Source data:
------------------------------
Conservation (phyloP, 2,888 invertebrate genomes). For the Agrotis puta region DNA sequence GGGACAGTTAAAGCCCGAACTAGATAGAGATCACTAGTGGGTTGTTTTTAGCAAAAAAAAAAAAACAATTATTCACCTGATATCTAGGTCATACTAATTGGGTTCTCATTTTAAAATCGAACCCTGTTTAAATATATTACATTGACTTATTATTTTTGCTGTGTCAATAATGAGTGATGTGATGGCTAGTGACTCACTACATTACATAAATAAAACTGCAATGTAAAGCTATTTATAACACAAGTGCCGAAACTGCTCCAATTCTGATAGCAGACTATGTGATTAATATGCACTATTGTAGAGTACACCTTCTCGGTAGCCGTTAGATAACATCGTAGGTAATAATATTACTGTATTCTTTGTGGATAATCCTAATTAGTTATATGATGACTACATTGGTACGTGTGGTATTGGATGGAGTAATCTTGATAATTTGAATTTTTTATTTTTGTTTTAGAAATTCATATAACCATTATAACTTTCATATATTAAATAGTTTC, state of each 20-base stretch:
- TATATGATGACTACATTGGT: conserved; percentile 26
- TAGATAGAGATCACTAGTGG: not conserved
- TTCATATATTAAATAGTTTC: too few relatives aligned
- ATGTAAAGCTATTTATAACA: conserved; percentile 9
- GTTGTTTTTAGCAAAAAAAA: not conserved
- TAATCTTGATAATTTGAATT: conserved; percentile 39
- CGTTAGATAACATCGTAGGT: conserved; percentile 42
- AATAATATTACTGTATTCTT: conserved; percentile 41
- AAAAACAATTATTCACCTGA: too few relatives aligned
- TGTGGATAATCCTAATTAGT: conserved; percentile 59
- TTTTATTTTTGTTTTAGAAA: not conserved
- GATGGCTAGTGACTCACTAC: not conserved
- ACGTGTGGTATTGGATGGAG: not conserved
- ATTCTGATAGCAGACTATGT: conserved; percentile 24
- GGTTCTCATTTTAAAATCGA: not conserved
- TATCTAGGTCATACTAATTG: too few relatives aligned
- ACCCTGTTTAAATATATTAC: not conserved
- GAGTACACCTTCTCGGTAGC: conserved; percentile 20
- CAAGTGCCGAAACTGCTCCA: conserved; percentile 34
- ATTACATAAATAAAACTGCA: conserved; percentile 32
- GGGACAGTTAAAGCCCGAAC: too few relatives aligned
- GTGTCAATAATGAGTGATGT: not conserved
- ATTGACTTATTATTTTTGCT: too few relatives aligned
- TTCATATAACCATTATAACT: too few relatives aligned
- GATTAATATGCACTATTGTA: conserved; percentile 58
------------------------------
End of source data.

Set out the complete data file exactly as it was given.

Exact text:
Conservation (phyloP, 2,888 invertebrate genomes). For the Agrotis puta region DNA sequence GGGACAGTTAAAGCCCGAACTAGATAGAGATCACTAGTGGGTTGTTTTTAGCAAAAAAAAAAAAACAATTATTCACCTGATATCTAGGTCATACTAATTGGGTTCTCATTTTAAAATCGAACCCTGTTTAAATATATTACATTGACTTATTATTTTTGCTGTGTCAATAATGAGTGATGTGATGGCTAGTGACTCACTACATTACATAAATAAAACTGCAATGTAAAGCTATTTATAACACAAGTGCCGAAACTGCTCCAATTCTGATAGCAGACTATGTGATTAATATGCACTATTGTAGAGTACACCTTCTCGGTAGCCGTTAGATAACATCGTAGGTAATAATATTACTGTATTCTTTGTGGATAATCCTAATTAGTTATATGATGACTACATTGGTACGTGTGGTATTGGATGGAGTAATCTTGATAATTTGAATTTTTTATTTTTGTTTTAGAAATTCATATAACCATTATAACTTTCATATATTAAATAGTTTC, state of each 20-base stretch:
- TATATGATGACTACATTGGT: conserved; percentile 26
- TAGATAGAGATCACTAGTGG: not conserved
- TTCATATATTAAATAGTTTC: too few relatives aligned
- ATGTAAAGCTATTTATAACA: conserved; percentile 9
- GTTGTTTTTAGCAAAAAAAA: not conserved
- TAATCTTGATAATTTGAATT: conserved; percentile 39
- CGTTAGATAACATCGTAGGT: conserved; percentile 42
- AATAATATTACTGTATTCTT: conserved; percentile 41
- AAAAACAATTATTCACCTGA: too few relatives aligned
- TGTGGATAATCCTAATTAGT: conserved; percentile 59
- TTTTATTTTTGTTTTAGAAA: not conserved
- GATGGCTAGTGACTCACTAC: not conserved
- ACGTGTGGTATTGGATGGAG: not conserved
- ATTCTGATAGCAGACTATGT: conserved; percentile 24
- GGTTCTCATTTTAAAATCGA: not conserved
- TATCTAGGTCATACTAATTG: too few relatives aligned
- ACCCTGTTTAAATATATTAC: not conserved
- GAGTACACCTTCTCGGTAGC: conserved; percentile 20
- CAAGTGCCGAAACTGCTCCA: conserved; percentile 34
- ATTACATAAATAAAACTGCA: conserved; percentile 32
- GGGACAGTTAAAGCCCGAAC: too few relatives aligned
- GTGTCAATAATGAGTGATGT: not conserved
- ATTGACTTATTATTTTTGCT: too few relatives aligned
- TTCATATAACCATTATAACT: too few relatives aligned
- GATTAATATGCACTATTGTA: conserved; percentile 58